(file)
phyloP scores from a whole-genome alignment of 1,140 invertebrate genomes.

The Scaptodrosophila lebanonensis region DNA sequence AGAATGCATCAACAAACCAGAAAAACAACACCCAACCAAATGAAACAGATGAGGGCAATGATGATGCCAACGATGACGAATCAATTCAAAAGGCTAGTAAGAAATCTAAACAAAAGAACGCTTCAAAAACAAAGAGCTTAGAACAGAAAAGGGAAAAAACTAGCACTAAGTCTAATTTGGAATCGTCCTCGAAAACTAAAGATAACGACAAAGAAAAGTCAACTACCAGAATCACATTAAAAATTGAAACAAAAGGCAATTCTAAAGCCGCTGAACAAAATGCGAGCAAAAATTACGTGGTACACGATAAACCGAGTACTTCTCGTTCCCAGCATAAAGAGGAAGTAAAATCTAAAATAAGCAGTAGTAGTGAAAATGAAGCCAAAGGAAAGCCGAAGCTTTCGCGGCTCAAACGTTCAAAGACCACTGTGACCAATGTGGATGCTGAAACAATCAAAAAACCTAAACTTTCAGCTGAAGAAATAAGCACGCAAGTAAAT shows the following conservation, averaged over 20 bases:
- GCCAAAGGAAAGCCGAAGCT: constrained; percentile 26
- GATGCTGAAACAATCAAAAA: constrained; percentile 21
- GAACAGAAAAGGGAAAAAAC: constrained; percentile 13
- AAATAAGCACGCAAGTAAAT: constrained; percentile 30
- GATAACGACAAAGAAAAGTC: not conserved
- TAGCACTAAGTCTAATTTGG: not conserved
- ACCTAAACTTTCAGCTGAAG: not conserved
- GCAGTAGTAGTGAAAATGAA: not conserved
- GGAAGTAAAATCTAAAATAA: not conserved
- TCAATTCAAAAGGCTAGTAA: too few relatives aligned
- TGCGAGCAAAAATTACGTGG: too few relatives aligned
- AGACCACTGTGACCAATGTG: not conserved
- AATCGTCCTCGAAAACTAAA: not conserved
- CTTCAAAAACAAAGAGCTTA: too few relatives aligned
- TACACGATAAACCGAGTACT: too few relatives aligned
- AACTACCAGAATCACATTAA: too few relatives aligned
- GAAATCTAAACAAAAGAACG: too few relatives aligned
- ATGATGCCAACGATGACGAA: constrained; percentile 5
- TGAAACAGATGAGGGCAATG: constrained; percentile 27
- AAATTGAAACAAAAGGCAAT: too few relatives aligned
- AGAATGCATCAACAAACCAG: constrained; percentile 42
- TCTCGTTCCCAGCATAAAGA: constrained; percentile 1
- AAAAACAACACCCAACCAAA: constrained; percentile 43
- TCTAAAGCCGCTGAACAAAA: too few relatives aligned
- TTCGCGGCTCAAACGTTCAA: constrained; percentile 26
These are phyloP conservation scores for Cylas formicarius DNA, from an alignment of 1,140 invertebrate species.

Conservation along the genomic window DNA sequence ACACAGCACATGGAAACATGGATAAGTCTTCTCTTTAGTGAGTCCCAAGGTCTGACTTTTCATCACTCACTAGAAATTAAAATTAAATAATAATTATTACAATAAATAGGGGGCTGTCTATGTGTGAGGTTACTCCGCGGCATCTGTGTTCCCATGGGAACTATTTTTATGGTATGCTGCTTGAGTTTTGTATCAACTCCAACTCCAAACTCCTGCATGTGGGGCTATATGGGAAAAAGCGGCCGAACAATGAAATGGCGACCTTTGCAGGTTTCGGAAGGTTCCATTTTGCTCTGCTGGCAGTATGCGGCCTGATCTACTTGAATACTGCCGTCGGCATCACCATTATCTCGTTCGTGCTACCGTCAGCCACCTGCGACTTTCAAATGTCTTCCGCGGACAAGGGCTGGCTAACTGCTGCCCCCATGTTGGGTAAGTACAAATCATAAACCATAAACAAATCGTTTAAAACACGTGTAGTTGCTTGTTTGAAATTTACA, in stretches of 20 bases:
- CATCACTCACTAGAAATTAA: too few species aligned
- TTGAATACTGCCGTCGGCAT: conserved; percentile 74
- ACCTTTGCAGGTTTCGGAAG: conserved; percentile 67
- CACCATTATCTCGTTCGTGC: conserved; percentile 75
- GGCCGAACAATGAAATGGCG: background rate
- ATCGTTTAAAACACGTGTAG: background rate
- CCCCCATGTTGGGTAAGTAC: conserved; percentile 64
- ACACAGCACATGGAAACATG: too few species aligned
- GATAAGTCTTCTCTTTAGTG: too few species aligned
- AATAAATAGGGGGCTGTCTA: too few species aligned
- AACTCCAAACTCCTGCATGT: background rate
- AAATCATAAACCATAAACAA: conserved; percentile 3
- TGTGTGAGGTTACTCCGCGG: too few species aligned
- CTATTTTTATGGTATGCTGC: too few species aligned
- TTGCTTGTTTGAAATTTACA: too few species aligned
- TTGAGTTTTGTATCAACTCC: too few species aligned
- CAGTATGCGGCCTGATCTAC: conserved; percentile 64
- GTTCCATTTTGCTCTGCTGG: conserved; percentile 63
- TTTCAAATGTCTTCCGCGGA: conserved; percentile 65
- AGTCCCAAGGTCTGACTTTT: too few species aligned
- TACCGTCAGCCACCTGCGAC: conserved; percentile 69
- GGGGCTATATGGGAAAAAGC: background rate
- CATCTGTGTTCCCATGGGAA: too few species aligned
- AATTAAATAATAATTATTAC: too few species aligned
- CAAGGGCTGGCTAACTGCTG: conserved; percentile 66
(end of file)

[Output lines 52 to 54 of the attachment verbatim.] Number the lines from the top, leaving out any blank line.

- CATCTGTGTTCCCATGGGAA: too few species aligned
- AATTAAATAATAATTATTAC: too few species aligned
- CAAGGGCTGGCTAACTGCTG: conserved; percentile 66